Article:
Daniel took RH’s idea and started from scratch, redesigning the plan and overall research project. Although RH’s idea remained (Are extras treated differently in the workplace than other workers?), all other aspects were re-worked. After working with other scientists and taking their advice on editing and other scientific adjustments, the grant proposal was submitted and finally awarded. According to Daniel this grant was a typical team effort where many people were involved and very helpful. In fact, everyone’s work and input was the significant factor for it being awarded!
Senior researchers provided vital directions to the study’s design and research protocols. Without everyone’s help, RH’s research idea would have remained just that -- an idea -- not worthy of studying. This was a 1-year funded study. As with all or most research grants it was submitted and approved by the university’s IRB in order to protect the human subjects involved in the research.
So…back to the point about research integrity issues and the risks of mentoring early-career researchers. Before the study began RH submitted the grant’s information to a professional research conference in order to present it and discuss its findings. Now…there are some scientific misconduct issues involved with this act. First, RH did not inform any of the senior researchers or mentors, who were also involved with this study, about submitting and presenting this study to a professional research conference. Second, RH’s name was the only name listed for the presentation, indicating that the research study was solely RH’s work. Third, the presentation was copied word-for-word (except one key word change) from the grant application that the team of researchers helped create. Finally, the presentation was presented as though the study had been completed, when in fact the study had not yet begun.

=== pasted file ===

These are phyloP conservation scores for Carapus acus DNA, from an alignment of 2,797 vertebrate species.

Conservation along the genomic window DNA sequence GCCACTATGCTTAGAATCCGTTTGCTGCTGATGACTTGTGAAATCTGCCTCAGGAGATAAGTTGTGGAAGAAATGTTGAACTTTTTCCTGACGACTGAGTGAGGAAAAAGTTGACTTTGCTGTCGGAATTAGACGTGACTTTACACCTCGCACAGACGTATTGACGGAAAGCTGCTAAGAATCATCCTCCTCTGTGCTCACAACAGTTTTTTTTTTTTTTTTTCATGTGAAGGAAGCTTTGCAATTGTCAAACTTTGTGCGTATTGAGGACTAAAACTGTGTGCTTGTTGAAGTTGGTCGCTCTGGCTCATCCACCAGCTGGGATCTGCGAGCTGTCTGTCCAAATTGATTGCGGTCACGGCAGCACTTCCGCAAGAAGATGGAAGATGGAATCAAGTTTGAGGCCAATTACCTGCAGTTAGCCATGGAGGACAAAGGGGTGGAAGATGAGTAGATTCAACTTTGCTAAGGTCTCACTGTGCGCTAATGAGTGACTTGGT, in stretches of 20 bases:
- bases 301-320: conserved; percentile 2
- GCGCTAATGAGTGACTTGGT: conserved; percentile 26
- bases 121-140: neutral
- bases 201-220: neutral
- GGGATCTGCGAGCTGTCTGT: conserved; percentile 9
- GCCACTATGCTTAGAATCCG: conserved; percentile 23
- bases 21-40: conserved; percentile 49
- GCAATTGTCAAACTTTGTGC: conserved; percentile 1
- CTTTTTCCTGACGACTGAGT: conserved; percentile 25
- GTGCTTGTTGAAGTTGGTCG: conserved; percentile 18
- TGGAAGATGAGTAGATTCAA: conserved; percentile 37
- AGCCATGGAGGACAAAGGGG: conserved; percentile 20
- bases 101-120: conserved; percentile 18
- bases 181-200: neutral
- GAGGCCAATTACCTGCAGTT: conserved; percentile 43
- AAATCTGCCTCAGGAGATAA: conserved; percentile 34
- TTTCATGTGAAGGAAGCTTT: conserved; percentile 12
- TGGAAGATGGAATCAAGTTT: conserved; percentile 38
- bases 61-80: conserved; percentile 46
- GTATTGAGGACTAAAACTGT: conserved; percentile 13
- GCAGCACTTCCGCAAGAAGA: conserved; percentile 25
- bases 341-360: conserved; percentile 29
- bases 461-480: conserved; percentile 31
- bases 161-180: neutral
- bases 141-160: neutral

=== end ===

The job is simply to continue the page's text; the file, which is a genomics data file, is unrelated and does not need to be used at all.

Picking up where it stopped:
(Click Bold words to view Documents: IRB approval date was May 21, 2008. RH's Conference presentation dates were May 14-17, 2008. Haring presented the study’s results a few days before the study was approved to start! The one word RH changed in the conference abstract from the grant submission is in the sentence “The overall purpose of this research project was to qualitatively investigate…” That one word change from “is” to “was” indicated that the study had been completed and deceived the conference reviewers who accepted RH’s submission).